She has performed and lectured at venues based on in Oakland, California and will display her Acousto-Kinetic sculpture work at the 2015 MakerFaire.

  Children from Bridges Academy collaborated with David to create Sinking Pegs, one of the five installations that include a bottle organ from empty alcohol bottles in the shape of a walk-able labyrinth and a tall pole with a ribbon puncturing a guitar David Samas David Samas is a composer, cosmologist, poet, painter, performer, philosopher, farmer and father of four. He is a practitioner and professor of arcane healing technologies and traditional magics- a field which includes massage, herbalism, hypnotherapy, psychoacoustics and shamanism. He has a BFA from the SF Art Institute in conceptual art and studied poetics at the New College of California, Vassar, Bennington and S.F. State. As a young man he performed with the SF Boys Chorus, the SF Opera and the SF Symphony with which he won a GRAMMY for the “best classical recording” of 1994. He also makes sacred geometry amulets and talismans, is an excellent cook, and self publishes small editions of hand bound art books. Lately, he focuses on inventing instruments and extended vocal techniques. He is the creator of the Superb Metaliphone, the Gamelan Piano, the Crystalithaphone, Glassilalia and a number of musical paintings which serve as sets, orchestras and characters for his inventive operas and shadow plays. He uses Tuvan overtone singing and Tibetan deep chanting along with a host of birdsongs, whale songs, howling and polyphonic split tones to weave a dense tapestry of unusual sounds.  

 

Children from Bridges Academy collaborated with David to create Sinking Pegs, one of the five installations that include a bottle organ from empty alcohol bottles in the shape of a walk-able labyrinth and a tall pole with a ribbon puncturing a guitar

David Samas David Samas is a composer, cosmologist, poet, painter, performer, philosopher, farmer and father of four. He is a practitioner and professor of arcane healing technologies and traditional magics- a field which includes massage, herbalism, hypnotherapy, psychoacoustics and shamanism. He has a BFA from the SF Art Institute in conceptual art and studied poetics at the New College of California, Vassar, Bennington and S.F. State. As a young man he performed with the SF Boys Chorus, the SF Opera and the SF Symphony with which he won a GRAMMY for the “best classical recording” of 1994. He also makes sacred geometry amulets and talismans, is an excellent cook, and self publishes small editions of hand bound art books.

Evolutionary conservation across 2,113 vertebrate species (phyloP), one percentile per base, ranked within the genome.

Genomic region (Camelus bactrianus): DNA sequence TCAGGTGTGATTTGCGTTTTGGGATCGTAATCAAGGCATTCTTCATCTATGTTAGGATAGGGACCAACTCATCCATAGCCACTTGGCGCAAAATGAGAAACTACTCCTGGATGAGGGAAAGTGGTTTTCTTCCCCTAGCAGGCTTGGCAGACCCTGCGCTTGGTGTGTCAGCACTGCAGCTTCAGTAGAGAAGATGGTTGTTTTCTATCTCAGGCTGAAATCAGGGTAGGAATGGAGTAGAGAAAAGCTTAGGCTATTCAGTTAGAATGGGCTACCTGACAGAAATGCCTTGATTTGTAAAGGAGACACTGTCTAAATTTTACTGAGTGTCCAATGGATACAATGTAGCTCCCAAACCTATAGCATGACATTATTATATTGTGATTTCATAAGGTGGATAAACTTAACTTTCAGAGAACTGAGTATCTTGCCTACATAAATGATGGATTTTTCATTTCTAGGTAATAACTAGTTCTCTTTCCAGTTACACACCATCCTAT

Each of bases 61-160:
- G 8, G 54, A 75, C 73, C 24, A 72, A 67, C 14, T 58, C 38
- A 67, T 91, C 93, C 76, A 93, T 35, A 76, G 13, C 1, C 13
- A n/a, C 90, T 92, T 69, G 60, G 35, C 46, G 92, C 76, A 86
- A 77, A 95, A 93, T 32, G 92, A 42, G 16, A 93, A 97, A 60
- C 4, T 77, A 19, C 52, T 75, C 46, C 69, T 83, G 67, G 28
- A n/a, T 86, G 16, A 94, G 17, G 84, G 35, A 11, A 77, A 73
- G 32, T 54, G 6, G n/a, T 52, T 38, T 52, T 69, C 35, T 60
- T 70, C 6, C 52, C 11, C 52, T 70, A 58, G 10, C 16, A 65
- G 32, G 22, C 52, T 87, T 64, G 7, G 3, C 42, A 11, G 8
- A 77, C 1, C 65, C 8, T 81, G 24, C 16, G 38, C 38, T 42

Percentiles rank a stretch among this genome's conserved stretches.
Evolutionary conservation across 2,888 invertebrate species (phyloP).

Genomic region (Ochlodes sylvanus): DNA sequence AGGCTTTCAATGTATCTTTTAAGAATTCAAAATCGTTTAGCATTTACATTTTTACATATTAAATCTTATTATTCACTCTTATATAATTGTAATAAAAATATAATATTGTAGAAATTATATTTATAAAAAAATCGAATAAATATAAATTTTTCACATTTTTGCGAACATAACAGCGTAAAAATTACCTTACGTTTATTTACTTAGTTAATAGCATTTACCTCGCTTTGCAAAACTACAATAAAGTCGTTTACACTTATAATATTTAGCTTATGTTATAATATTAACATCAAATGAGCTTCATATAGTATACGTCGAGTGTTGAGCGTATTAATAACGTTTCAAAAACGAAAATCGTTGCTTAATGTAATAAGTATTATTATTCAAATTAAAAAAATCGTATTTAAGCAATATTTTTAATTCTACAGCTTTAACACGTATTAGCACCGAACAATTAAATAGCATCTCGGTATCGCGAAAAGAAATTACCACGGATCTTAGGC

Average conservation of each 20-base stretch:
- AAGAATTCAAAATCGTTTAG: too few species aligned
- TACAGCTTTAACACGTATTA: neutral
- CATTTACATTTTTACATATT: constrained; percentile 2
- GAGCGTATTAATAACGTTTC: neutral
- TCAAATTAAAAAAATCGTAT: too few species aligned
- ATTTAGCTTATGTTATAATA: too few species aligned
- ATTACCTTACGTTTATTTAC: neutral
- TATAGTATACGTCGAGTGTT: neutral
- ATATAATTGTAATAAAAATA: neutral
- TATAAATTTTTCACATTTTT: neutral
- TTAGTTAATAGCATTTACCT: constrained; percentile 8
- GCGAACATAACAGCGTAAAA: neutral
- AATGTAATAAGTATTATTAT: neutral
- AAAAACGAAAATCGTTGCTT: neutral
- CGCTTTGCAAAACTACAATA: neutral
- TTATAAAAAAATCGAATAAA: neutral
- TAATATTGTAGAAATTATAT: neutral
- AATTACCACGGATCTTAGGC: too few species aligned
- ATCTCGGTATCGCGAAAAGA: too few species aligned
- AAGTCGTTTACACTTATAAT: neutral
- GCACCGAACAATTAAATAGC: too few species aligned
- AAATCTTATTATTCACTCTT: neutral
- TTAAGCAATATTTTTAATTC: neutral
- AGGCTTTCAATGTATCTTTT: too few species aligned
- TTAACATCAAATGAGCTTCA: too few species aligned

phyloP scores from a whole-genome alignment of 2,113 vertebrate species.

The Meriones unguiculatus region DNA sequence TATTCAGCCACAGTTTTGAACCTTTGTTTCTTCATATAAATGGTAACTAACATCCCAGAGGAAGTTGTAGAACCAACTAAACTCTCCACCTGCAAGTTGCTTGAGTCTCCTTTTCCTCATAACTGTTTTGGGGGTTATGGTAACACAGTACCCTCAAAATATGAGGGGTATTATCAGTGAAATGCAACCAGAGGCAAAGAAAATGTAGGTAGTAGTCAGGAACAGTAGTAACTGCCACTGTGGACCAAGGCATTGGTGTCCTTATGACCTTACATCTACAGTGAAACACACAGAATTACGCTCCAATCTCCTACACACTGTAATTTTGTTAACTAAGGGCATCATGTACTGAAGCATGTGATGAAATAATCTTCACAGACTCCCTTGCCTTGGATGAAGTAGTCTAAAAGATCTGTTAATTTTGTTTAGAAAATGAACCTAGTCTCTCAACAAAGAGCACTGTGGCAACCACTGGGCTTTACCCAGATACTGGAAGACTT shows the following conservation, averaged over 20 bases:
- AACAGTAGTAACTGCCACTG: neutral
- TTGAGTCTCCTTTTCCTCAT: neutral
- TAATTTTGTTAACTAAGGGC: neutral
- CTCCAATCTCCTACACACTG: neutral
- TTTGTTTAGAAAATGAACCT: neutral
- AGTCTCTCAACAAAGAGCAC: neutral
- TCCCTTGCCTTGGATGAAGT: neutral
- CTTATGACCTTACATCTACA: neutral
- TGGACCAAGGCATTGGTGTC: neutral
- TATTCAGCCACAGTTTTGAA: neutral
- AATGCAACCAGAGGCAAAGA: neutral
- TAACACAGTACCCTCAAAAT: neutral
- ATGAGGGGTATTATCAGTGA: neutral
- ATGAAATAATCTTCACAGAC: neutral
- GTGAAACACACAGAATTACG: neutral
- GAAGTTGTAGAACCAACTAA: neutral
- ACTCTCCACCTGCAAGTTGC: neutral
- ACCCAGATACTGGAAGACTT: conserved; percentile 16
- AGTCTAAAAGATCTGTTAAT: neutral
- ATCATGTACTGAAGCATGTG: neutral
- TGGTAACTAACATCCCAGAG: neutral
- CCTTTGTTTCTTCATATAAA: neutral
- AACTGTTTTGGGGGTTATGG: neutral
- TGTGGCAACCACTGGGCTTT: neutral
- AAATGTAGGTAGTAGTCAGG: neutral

Lately, he focuses on inventing instruments and extended vocal techniques. He is the creator of the Superb Metaliphone, the Gamelan Piano, the Crystalithaphone, Glassilalia and a number of musical paintings which serve as sets, orchestras and characters for his inventive operas and shadow plays. He uses Tuvan overtone singing and Tibetan deep chanting along with a host of birdsongs, whale songs, howling and polyphonic split tones to weave a dense tapestry of unusual sounds.  

  Nathan Moody is a multi-disciplinary designer and artist. Originally trained as an illustrator, he is a musician, field recordist, and sound designer, in addition to being a designer of interactive installations. He operates an audio blog , was a co-founder of the cross-disciplinary sound blog sonic-terrain.com, and is a co-founder and the design director of the award-winning digital installation studio Stimulant (stimulant.com) in San Francisco.

 

Nathan Moody is a multi-disciplinary designer and artist. Originally trained as an illustrator, he is a musician, field recordist, and sound designer, in addition to being a designer of interactive installations. He operates an audio blog , was a co-founder of the cross-disciplinary sound blog sonic-terrain.com, and is a co-founder and the design director of the award-winning digital installation studio Stimulant (stimulant.com) in San Francisco.

  John Carnahan is a writer, performer, and videomaker. He has created videos with Christine Germain and Company, Kinetic Arts, the Art in Nature Festival, and the Carpetbag Brigade, among others. He teaches cinema history and theory at California State University, East Bay.  

 

John Carnahan is a writer, performer, and videomaker. He has created videos with Christine Germain and Company, Kinetic Arts, the Art in Nature Festival, and the Carpetbag Brigade, among others. He teaches cinema history and theory at California State University, East Bay.